With the increasing cost of education, scholarships for medical school have become imperative. In fact, according to the American Medical Association (AMA), medical students graduate with approximately $157,944 in debt. This, in turn, forces many doctors to enter medical fields that pay more so as to quickly eliminate their debt. Consequently, fewer enter primary-care practice, creating a shortage in an essential field. To offset the debt burden, several private organizations and the federal government created scholarship programs, which provide the financial assistance that students need. If you are enrolled in medical school, consider the following options to help you pay for your degree.
Created in 2000, by the Pennsylvania Medical Society Alliance, the Alliance Medical Education Scholarship Fund encourages education in the health sciences. The scholarship is available to Pennsylvania residents who attend medical schools within the state. To be eligible, applicants must be full time students in their third or fourth year of study. The application process requires completion of an application form, submission of an essay about the future of medicine in Pennsylvania, proof of enrollment, and two recommendation letters. Recipients get $2,500.
According to the American Medical Association, less than seven percent of all professional physicians are from a minority group. To increase that number, and thereby improve health services to diverse populations, the organization administers the Minority Scholars Award program. Each year, it gives $10,000 to 13 individual students. These students are nominated by their medical schools and must satisfy certain requirements to be eligible for consideration. These include an interest in becoming a primary-care doctor and American citizenship or legal permanent residency. The scholarship is open to students in the first or second year of medical school. To apply, a nominee’s school officials must submit a completed application form, a personal statement from the nominee, a letter of recommendation from the dean, a letter of recommendation from a faculty member, and an official school transcript.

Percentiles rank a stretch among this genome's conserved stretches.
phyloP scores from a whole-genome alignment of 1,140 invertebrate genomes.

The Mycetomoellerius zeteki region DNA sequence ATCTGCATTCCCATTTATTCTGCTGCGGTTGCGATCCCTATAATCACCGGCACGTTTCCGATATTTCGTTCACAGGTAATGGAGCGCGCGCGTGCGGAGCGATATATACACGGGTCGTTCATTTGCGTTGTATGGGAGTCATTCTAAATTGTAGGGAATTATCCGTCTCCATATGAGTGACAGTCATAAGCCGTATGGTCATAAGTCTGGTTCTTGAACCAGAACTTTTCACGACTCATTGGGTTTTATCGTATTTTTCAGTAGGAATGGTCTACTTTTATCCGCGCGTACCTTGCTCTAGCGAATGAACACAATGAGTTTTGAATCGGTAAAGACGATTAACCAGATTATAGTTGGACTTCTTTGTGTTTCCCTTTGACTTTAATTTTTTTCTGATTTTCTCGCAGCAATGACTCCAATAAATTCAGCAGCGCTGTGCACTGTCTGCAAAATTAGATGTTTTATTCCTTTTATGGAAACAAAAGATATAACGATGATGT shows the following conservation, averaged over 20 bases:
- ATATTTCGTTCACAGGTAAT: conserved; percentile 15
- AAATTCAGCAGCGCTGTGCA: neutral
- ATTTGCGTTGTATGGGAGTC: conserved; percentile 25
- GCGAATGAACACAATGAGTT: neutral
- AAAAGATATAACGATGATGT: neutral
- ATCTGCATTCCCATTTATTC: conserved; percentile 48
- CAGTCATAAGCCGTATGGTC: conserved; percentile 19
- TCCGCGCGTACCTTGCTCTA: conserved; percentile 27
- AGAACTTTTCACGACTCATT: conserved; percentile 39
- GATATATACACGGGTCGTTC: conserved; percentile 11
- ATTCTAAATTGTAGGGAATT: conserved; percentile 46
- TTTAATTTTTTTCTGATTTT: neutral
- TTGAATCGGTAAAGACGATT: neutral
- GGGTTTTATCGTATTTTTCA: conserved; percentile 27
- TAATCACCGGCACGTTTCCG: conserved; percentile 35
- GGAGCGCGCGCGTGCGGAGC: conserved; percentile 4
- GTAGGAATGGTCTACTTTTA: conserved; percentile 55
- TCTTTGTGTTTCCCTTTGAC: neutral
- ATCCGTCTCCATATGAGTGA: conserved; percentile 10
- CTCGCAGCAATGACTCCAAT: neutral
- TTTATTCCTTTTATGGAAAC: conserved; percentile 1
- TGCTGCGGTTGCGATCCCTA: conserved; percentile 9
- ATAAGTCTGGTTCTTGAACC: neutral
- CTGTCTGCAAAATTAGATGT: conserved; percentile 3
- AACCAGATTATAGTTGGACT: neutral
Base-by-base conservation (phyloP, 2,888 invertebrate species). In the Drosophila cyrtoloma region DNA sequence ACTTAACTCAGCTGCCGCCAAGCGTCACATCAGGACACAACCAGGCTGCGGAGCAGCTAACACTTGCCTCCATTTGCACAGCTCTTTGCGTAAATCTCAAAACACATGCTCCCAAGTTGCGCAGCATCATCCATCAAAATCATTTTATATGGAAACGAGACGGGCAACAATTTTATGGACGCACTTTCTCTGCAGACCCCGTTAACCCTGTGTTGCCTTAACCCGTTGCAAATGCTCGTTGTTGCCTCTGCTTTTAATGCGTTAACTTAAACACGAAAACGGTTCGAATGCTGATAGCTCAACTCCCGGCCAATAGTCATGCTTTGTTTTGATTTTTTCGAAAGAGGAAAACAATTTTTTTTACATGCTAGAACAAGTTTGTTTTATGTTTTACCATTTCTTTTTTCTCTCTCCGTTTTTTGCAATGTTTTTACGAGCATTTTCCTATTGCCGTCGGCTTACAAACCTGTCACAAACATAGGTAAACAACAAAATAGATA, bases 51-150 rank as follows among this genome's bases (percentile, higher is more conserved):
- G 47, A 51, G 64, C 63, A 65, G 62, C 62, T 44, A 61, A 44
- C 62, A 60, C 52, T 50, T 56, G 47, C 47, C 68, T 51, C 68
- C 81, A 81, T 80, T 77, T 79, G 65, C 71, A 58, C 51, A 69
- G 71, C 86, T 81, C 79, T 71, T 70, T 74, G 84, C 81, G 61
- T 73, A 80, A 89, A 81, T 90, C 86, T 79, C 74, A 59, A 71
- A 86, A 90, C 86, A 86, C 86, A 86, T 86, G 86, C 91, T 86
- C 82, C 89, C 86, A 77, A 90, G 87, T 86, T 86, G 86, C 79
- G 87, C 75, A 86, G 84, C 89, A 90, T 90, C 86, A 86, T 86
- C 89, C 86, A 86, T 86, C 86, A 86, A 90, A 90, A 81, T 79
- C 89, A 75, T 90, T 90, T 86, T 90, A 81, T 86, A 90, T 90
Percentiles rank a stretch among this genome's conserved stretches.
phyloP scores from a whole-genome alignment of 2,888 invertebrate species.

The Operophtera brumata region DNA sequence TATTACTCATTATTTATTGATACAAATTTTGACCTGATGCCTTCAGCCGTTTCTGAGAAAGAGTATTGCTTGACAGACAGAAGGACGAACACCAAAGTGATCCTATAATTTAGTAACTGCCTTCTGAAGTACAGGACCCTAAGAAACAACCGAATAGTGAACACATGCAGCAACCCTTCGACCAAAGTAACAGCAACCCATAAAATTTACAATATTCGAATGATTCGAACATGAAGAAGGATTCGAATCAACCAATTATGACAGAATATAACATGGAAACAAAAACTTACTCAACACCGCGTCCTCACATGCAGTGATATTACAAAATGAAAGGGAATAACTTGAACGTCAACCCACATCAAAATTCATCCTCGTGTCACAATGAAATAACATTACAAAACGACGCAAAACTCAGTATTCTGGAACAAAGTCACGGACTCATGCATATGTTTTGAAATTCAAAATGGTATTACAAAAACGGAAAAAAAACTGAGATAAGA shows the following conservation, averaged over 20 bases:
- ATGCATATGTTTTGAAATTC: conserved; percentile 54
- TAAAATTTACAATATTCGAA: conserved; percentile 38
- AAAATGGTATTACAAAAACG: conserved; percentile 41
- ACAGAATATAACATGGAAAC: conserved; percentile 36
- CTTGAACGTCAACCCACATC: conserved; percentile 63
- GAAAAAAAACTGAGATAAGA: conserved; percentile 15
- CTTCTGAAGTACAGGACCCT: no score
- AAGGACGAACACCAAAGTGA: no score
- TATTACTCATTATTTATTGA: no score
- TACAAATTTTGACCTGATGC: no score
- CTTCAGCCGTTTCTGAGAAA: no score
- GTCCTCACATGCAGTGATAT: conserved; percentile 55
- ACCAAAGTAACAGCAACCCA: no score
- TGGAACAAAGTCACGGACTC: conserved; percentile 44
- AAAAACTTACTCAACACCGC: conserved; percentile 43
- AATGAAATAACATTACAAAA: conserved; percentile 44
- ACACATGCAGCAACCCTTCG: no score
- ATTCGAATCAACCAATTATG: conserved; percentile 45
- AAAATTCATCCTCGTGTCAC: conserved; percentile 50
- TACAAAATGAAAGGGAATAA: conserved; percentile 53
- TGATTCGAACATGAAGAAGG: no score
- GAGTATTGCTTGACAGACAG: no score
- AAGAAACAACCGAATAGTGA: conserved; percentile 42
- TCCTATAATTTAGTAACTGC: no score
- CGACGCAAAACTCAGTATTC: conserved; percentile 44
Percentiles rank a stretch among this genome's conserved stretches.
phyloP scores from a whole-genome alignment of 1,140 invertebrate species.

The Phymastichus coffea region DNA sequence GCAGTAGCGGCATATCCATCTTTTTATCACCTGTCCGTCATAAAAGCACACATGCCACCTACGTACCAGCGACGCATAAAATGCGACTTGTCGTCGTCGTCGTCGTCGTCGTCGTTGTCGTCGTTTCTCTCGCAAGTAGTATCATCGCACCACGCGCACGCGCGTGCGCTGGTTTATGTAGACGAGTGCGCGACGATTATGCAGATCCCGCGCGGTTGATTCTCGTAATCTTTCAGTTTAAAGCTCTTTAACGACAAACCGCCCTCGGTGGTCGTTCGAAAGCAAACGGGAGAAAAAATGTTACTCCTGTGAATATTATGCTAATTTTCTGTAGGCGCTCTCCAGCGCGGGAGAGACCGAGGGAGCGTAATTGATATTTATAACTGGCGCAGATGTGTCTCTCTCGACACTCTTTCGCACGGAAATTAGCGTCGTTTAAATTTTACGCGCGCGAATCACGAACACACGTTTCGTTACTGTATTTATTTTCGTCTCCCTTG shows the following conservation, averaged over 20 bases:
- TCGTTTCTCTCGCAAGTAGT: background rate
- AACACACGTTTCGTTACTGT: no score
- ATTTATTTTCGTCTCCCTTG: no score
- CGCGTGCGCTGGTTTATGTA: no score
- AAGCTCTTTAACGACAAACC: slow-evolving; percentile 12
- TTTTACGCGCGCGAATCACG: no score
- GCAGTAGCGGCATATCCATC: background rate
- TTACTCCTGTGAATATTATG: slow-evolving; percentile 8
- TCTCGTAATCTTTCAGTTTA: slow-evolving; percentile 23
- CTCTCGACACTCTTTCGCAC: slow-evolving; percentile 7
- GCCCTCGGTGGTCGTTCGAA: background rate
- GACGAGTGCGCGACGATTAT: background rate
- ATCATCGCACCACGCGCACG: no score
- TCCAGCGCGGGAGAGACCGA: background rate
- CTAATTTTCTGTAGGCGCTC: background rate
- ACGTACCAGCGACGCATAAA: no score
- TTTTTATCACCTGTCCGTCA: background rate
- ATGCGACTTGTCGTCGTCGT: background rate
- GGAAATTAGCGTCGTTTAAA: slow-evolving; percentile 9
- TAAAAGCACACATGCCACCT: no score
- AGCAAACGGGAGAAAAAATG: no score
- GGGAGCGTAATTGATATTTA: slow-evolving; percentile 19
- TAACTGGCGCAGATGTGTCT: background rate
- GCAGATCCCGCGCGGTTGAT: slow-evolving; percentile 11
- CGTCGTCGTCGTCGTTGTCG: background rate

Established in 1976, the National Health Service Corps (NHSC) Scholarship Program aims to create a Corps of health practitioners to serve in areas of the country that have shortages. Applicants must be U.S. citizens pursuing a health-related degree at an accredited school. Recipients get full tuition, money for fees, money for other additional educational expenses, and a monthly stipend for living costs. In exchange for the funds, recipients must serve as Corps members for a period of two years and on a full-time basis. All Corps members work at NHSC-approved sites, which accept Medicare and Medicaid patients. These facilities also cater to the poor and uninsured.
The Joan F. Giambalvo Memorial Scholarship was created to increase the number of practicing female physicians. This is because, although 50 percent of graduating medical students are women, only 25 percent stay on in the field. Administered by the American Medical Association, the scholarship program supports female students who conduct research that intends to improve health care for women and improve the retention of female doctors.